Joseph Mallord William Turner

Ringgenberg Castle, Lake Brienz


In Tate Britain

Prints and Drawings Room

View by appointment
Joseph Mallord William Turner 1775–1851
Graphite and chalk on ppaer
Support: 213 × 284 mm
Accepted by the nation as part of the Turner Bequest 1856
Turner Bequest LXXIV 46

Catalogue entry

Finberg listed this as one of a further five drawings associated with this sketchbook which ‘had also been mounted, but have not been exhibited. Their titles, if they had any, have been cut off.’
This view of Ringgenberg Castle on the north bank of Lake Brienz was not made during Turner’s boat trip on the lake. Instead it is an intermediate composition study based on pencil sketches in the smaller Rhine, Strassburg and Oxford sketchbook which would have been more convenient to take with him (Tate D04753, D04761; Turner Bequest LXXVII 17a, 23a). The hatching and shading of black chalk in the silhouette of the castle and its reflection on the surface of the water, and the whitening of the sky are more considered than spontaneous. The effect may be of moonlight, recalling the late end of a day out on a lake. Turner also made a colour study (Tate D04896; Turner Bequest LXXX C).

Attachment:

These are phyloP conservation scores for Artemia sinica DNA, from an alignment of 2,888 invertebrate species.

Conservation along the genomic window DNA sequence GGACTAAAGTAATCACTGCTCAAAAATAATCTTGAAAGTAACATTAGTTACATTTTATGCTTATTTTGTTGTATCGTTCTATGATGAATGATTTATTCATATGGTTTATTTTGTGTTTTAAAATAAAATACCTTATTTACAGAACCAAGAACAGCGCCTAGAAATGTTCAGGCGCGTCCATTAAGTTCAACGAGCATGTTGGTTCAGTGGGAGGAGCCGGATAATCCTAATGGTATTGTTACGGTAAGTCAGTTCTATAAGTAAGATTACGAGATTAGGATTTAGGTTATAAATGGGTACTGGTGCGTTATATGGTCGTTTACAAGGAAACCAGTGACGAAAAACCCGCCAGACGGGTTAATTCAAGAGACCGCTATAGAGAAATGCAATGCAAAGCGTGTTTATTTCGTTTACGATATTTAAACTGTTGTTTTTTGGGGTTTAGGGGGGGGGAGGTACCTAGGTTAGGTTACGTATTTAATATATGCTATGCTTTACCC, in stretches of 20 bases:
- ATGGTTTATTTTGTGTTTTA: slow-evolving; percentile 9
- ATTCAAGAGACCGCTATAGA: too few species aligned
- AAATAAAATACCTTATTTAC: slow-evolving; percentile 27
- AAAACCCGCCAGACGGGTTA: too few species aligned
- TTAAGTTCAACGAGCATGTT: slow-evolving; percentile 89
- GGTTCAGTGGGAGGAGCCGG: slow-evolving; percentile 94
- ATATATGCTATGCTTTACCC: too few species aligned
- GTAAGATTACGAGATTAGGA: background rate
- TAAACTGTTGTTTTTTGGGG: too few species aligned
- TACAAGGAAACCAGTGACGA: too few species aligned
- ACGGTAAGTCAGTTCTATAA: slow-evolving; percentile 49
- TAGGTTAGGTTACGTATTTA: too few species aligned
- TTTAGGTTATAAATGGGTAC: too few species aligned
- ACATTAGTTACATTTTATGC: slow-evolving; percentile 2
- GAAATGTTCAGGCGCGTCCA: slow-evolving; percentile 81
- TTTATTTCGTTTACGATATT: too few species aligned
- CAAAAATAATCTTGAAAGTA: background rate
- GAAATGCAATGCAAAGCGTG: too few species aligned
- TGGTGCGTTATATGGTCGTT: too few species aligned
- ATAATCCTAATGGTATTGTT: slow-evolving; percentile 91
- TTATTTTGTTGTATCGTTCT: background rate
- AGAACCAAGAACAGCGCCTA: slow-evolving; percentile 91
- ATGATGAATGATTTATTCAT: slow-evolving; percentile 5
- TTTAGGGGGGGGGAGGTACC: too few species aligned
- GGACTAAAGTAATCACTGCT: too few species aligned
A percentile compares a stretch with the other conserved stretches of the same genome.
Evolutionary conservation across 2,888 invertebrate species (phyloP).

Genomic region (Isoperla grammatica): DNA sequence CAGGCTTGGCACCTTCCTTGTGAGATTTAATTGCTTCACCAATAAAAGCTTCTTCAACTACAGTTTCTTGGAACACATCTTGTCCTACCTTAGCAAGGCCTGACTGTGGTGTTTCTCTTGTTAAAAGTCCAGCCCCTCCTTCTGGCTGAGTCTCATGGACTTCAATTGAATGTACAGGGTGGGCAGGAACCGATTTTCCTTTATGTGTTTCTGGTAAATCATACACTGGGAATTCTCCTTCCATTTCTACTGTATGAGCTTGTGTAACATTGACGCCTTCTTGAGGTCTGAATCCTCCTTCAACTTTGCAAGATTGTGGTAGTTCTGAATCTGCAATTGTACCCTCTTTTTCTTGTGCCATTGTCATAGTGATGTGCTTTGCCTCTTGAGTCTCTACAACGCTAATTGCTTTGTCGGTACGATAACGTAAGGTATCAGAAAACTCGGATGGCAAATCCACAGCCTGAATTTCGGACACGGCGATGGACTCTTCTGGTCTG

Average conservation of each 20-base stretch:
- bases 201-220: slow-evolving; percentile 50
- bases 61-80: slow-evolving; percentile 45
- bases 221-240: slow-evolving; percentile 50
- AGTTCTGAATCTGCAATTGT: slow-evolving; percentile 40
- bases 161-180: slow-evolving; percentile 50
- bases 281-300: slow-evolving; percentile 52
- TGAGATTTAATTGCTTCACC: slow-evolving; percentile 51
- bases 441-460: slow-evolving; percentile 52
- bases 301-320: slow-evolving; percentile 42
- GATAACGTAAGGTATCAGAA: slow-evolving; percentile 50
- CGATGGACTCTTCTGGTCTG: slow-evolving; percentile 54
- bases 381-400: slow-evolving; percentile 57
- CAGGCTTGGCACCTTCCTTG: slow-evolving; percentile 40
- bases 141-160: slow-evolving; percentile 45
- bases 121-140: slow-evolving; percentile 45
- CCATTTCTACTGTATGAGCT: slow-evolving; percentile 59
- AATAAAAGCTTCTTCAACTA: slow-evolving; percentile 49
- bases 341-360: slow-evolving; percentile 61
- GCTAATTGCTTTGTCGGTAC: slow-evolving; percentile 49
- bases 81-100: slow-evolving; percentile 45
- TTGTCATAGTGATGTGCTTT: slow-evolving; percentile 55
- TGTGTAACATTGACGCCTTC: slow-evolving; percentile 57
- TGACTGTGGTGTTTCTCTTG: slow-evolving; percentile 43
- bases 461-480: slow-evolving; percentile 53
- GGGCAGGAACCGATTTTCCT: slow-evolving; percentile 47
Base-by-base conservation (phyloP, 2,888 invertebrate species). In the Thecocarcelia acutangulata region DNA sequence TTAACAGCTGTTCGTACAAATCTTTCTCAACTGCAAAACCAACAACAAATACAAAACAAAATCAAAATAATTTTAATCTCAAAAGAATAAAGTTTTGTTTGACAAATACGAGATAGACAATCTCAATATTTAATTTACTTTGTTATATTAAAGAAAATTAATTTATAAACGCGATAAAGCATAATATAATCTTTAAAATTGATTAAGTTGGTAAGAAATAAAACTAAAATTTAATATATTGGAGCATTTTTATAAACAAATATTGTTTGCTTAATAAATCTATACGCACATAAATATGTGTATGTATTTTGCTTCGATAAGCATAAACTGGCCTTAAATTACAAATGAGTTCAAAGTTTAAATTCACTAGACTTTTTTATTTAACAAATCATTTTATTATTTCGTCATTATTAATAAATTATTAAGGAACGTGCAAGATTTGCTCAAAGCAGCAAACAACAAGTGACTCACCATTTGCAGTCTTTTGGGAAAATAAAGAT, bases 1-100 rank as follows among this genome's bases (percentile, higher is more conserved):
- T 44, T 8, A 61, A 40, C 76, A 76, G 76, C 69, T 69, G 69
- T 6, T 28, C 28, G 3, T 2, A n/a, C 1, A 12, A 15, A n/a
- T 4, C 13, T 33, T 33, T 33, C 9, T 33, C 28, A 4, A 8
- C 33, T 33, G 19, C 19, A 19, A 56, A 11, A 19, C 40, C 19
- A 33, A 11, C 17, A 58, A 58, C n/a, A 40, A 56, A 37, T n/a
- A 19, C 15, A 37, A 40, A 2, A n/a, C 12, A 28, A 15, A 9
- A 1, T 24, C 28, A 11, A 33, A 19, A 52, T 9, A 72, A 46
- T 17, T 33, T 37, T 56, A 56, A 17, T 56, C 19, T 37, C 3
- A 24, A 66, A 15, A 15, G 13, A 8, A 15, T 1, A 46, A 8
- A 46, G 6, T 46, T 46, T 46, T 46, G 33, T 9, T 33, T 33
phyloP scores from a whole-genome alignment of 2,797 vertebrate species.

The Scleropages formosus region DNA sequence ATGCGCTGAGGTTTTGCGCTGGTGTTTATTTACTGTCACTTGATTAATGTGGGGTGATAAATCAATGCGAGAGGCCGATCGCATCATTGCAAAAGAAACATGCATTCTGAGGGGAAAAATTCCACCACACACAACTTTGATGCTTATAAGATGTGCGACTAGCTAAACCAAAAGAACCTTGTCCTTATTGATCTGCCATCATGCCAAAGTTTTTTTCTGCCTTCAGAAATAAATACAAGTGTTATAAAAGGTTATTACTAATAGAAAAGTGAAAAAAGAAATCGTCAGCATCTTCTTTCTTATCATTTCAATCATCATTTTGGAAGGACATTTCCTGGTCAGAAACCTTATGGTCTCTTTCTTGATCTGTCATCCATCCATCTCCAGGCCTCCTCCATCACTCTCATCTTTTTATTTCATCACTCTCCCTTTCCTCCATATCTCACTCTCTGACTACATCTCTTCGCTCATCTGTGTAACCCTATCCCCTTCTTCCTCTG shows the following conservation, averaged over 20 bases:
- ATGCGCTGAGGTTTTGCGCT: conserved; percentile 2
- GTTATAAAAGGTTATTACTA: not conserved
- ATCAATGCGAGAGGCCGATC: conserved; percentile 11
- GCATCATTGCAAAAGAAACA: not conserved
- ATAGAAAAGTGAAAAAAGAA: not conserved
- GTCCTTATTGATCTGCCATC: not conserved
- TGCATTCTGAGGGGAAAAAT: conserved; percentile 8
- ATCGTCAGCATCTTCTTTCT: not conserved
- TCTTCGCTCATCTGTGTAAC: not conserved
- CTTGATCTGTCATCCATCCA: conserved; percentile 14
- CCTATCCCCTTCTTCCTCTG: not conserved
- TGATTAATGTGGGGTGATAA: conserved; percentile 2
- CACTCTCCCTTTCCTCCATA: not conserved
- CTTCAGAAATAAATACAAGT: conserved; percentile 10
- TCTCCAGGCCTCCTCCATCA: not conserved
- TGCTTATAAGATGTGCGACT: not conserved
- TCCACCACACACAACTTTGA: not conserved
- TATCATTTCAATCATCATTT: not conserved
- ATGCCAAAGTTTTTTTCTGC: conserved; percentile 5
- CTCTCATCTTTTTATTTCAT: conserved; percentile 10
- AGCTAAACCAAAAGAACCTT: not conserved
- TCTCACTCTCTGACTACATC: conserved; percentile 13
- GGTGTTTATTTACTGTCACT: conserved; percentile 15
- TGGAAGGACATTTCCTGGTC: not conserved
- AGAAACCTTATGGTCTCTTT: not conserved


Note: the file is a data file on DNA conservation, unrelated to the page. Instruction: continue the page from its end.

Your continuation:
Among the five finished watercolours of Lake Brienz to come out of Turner’s drawings from 1802, one of Chateau de Rinkenberg, on the Lac de Brientz, Switzerland was made in 1809 for Walter Fawkes (Taft Museum, Cincinnati, Ohio).1
Wilton 1979, pp.343–4 no.388.
Blank, inscribed by a later hand in pencil ‘22’

David Blayney Brown
September 2011

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